Big Blue accused the UK-based company of abusing their partnership to pilfer technology.
This week IBM filed suit against Micro Focus, accusing the software company of illegally copying and reverse engineering IBM software in violation of copyright law.
In the legal action filed in the Southern District of New York, IBM asserts that these actions constitute “illegal opportunism, willful infringement, and blatant breach of Micro Focus’s contractual obligation” and undermine IBM’s significant investments in software innovation.
IBM has issued a press release on November 21, claiming that “Micro Focus has brazenly stolen IBM software and we are going to protect IBM’s product development investment from Micro Focus’ illegal tactics”.
“We’ve made significant investments over many decades in research and development of our industry-leading IBM mainframe system technology, to the great benefit of our trusted partners, our customers and the global economy. We will aggressively defend IBM’s intellectual property against those who attempt to steal it.”
Indeed, the complaint is a very strongly worded document. “IBM brings this lawsuit to protect valuable intellectual property that is critical to IBM’s powerful and innovative mainframe systems and that has been stolen by Micro Focus”, the document reads. “Micro Focus made the willful decision to copy and steal IBM’s software in violation of copyright law.”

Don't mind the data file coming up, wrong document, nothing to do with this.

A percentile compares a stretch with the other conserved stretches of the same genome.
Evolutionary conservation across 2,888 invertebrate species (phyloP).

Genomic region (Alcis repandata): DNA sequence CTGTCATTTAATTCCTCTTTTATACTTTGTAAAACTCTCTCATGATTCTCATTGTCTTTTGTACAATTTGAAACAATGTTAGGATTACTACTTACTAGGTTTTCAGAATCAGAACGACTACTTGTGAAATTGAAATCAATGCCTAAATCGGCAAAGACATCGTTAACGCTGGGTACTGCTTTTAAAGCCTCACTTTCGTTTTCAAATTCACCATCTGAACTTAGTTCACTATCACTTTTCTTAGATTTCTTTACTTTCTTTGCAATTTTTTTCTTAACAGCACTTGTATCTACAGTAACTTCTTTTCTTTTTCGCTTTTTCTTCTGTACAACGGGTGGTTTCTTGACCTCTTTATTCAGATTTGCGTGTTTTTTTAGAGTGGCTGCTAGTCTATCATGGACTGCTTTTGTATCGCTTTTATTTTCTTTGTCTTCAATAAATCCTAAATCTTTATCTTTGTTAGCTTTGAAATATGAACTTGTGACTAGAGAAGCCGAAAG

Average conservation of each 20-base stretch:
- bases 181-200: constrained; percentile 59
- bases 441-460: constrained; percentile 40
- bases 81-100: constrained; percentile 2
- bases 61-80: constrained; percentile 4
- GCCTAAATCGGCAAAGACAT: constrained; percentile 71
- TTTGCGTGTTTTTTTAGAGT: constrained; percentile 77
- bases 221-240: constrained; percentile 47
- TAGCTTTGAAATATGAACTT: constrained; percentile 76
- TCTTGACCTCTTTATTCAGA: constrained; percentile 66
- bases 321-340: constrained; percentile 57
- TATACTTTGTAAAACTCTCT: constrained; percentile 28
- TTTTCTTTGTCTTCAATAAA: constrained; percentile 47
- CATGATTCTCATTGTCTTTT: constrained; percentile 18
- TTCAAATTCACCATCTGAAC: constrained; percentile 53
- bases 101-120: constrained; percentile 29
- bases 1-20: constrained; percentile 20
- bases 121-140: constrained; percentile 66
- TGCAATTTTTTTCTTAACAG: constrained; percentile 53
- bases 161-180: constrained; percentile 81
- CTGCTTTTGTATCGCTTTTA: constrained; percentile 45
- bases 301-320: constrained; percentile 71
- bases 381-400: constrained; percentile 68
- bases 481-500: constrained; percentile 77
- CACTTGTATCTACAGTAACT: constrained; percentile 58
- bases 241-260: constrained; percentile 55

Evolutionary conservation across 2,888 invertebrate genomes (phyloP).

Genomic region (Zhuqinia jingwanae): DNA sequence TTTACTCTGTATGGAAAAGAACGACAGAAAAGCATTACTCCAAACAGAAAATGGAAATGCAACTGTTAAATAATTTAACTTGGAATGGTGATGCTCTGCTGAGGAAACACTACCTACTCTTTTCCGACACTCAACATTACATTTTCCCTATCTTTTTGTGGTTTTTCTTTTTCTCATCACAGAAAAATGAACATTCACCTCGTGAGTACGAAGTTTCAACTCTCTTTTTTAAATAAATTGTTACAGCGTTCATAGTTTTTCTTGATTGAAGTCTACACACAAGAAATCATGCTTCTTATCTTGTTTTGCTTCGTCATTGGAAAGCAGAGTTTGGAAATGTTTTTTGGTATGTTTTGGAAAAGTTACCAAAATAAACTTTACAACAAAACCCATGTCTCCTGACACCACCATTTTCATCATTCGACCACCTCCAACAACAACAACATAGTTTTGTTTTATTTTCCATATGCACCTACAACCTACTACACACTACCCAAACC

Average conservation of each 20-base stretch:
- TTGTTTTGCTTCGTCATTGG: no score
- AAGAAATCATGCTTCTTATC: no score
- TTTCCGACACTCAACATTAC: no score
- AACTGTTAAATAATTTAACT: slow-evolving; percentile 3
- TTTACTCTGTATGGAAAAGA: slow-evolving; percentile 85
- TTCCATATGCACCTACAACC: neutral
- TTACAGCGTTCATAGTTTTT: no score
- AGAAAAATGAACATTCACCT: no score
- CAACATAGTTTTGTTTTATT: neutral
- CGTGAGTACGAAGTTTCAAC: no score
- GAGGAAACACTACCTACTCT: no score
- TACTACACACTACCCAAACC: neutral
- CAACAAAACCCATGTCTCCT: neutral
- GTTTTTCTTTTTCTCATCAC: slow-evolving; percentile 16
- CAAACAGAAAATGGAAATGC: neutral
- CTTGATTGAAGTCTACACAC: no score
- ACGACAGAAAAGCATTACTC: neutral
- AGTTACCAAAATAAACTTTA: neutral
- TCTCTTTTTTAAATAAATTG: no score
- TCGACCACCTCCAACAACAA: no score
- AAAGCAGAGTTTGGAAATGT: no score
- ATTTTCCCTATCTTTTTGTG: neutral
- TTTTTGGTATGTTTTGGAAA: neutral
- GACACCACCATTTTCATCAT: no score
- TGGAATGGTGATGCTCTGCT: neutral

“Moreover, Micro Focus entered into contracts with IBM to benefit from IBM’s developer programs and get access to IBM’s technology, and then purposefully breached the terms of those agreements to suit Micro Focus’s own ends.“
IBM goes on to allege that Micro Focus then went on to create Micro Focus Enterprise Server and Micro Focus Enterprise Developer software by using its developer access to copy IBM’s Customer Information Control System Transaction Server (CICS TS) software.
IBM claimed that copying and reverse engineering significantly reduced Micro Focus’s development time and costs. They added that Micro Focus abused its status as an IBM developer by exploiting its privileged access to IBM mainframe systems technology to create their own software.